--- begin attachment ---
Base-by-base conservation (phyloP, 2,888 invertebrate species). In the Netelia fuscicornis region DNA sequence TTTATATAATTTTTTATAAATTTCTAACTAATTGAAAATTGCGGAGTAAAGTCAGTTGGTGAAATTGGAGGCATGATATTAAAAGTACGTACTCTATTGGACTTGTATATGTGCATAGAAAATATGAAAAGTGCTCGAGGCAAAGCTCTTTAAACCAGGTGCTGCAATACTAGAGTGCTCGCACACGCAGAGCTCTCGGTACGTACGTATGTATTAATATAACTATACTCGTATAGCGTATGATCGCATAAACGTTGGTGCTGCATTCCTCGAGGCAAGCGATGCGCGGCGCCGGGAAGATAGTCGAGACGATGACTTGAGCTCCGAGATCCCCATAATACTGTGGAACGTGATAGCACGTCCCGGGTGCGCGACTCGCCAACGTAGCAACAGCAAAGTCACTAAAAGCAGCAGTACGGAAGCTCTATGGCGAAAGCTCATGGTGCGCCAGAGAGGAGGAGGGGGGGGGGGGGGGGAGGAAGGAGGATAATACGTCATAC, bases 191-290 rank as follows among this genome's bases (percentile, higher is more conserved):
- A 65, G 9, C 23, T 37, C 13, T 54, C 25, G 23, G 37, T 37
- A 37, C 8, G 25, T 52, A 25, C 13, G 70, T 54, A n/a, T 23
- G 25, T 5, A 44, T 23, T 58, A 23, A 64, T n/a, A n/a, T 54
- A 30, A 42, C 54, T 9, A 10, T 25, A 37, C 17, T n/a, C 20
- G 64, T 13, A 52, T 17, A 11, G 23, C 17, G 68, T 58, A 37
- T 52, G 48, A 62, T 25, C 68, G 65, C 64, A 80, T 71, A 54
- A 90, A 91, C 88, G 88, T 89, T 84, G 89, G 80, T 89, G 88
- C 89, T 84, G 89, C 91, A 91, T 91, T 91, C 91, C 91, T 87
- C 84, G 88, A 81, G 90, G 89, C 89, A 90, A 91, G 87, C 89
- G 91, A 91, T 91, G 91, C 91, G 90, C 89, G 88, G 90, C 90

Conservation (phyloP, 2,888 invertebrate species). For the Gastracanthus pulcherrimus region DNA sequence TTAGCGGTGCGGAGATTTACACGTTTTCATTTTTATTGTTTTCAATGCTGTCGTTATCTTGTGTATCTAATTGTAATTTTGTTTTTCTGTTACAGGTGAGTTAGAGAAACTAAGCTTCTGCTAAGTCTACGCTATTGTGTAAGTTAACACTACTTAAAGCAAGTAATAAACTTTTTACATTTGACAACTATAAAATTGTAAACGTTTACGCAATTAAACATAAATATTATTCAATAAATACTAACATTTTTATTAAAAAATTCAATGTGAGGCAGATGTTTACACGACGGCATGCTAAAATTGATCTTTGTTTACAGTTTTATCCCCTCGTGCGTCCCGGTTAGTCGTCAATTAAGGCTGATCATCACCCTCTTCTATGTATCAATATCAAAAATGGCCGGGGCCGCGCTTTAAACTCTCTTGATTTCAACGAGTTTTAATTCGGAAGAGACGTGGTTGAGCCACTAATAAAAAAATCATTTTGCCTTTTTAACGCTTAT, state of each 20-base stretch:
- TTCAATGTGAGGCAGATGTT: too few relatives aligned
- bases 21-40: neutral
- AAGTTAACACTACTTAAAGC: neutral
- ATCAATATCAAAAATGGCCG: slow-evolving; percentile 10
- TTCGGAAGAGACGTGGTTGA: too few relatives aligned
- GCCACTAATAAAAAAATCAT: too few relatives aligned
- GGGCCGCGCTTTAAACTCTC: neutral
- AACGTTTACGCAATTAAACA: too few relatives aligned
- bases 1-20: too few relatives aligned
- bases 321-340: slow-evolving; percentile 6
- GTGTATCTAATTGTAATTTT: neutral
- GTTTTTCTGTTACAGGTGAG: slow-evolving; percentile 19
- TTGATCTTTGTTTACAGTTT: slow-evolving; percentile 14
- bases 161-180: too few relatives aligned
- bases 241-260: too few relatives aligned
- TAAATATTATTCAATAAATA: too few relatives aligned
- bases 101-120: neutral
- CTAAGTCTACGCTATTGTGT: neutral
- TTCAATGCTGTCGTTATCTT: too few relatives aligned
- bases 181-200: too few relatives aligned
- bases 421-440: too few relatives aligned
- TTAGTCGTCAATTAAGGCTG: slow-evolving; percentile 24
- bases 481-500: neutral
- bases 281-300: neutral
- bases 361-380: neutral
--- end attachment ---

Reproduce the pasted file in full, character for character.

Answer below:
Base-by-base conservation (phyloP, 2,888 invertebrate species). In the Netelia fuscicornis region DNA sequence TTTATATAATTTTTTATAAATTTCTAACTAATTGAAAATTGCGGAGTAAAGTCAGTTGGTGAAATTGGAGGCATGATATTAAAAGTACGTACTCTATTGGACTTGTATATGTGCATAGAAAATATGAAAAGTGCTCGAGGCAAAGCTCTTTAAACCAGGTGCTGCAATACTAGAGTGCTCGCACACGCAGAGCTCTCGGTACGTACGTATGTATTAATATAACTATACTCGTATAGCGTATGATCGCATAAACGTTGGTGCTGCATTCCTCGAGGCAAGCGATGCGCGGCGCCGGGAAGATAGTCGAGACGATGACTTGAGCTCCGAGATCCCCATAATACTGTGGAACGTGATAGCACGTCCCGGGTGCGCGACTCGCCAACGTAGCAACAGCAAAGTCACTAAAAGCAGCAGTACGGAAGCTCTATGGCGAAAGCTCATGGTGCGCCAGAGAGGAGGAGGGGGGGGGGGGGGGGAGGAAGGAGGATAATACGTCATAC, bases 191-290 rank as follows among this genome's bases (percentile, higher is more conserved):
- A 65, G 9, C 23, T 37, C 13, T 54, C 25, G 23, G 37, T 37
- A 37, C 8, G 25, T 52, A 25, C 13, G 70, T 54, A n/a, T 23
- G 25, T 5, A 44, T 23, T 58, A 23, A 64, T n/a, A n/a, T 54
- A 30, A 42, C 54, T 9, A 10, T 25, A 37, C 17, T n/a, C 20
- G 64, T 13, A 52, T 17, A 11, G 23, C 17, G 68, T 58, A 37
- T 52, G 48, A 62, T 25, C 68, G 65, C 64, A 80, T 71, A 54
- A 90, A 91, C 88, G 88, T 89, T 84, G 89, G 80, T 89, G 88
- C 89, T 84, G 89, C 91, A 91, T 91, T 91, C 91, C 91, T 87
- C 84, G 88, A 81, G 90, G 89, C 89, A 90, A 91, G 87, C 89
- G 91, A 91, T 91, G 91, C 91, G 90, C 89, G 88, G 90, C 90

Conservation (phyloP, 2,888 invertebrate species). For the Gastracanthus pulcherrimus region DNA sequence TTAGCGGTGCGGAGATTTACACGTTTTCATTTTTATTGTTTTCAATGCTGTCGTTATCTTGTGTATCTAATTGTAATTTTGTTTTTCTGTTACAGGTGAGTTAGAGAAACTAAGCTTCTGCTAAGTCTACGCTATTGTGTAAGTTAACACTACTTAAAGCAAGTAATAAACTTTTTACATTTGACAACTATAAAATTGTAAACGTTTACGCAATTAAACATAAATATTATTCAATAAATACTAACATTTTTATTAAAAAATTCAATGTGAGGCAGATGTTTACACGACGGCATGCTAAAATTGATCTTTGTTTACAGTTTTATCCCCTCGTGCGTCCCGGTTAGTCGTCAATTAAGGCTGATCATCACCCTCTTCTATGTATCAATATCAAAAATGGCCGGGGCCGCGCTTTAAACTCTCTTGATTTCAACGAGTTTTAATTCGGAAGAGACGTGGTTGAGCCACTAATAAAAAAATCATTTTGCCTTTTTAACGCTTAT, state of each 20-base stretch:
- TTCAATGTGAGGCAGATGTT: too few relatives aligned
- bases 21-40: neutral
- AAGTTAACACTACTTAAAGC: neutral
- ATCAATATCAAAAATGGCCG: slow-evolving; percentile 10
- TTCGGAAGAGACGTGGTTGA: too few relatives aligned
- GCCACTAATAAAAAAATCAT: too few relatives aligned
- GGGCCGCGCTTTAAACTCTC: neutral
- AACGTTTACGCAATTAAACA: too few relatives aligned
- bases 1-20: too few relatives aligned
- bases 321-340: slow-evolving; percentile 6
- GTGTATCTAATTGTAATTTT: neutral
- GTTTTTCTGTTACAGGTGAG: slow-evolving; percentile 19
- TTGATCTTTGTTTACAGTTT: slow-evolving; percentile 14
- bases 161-180: too few relatives aligned
- bases 241-260: too few relatives aligned
- TAAATATTATTCAATAAATA: too few relatives aligned
- bases 101-120: neutral
- CTAAGTCTACGCTATTGTGT: neutral
- TTCAATGCTGTCGTTATCTT: too few relatives aligned
- bases 181-200: too few relatives aligned
- bases 421-440: too few relatives aligned
- TTAGTCGTCAATTAAGGCTG: slow-evolving; percentile 24
- bases 481-500: neutral
- bases 281-300: neutral
- bases 361-380: neutral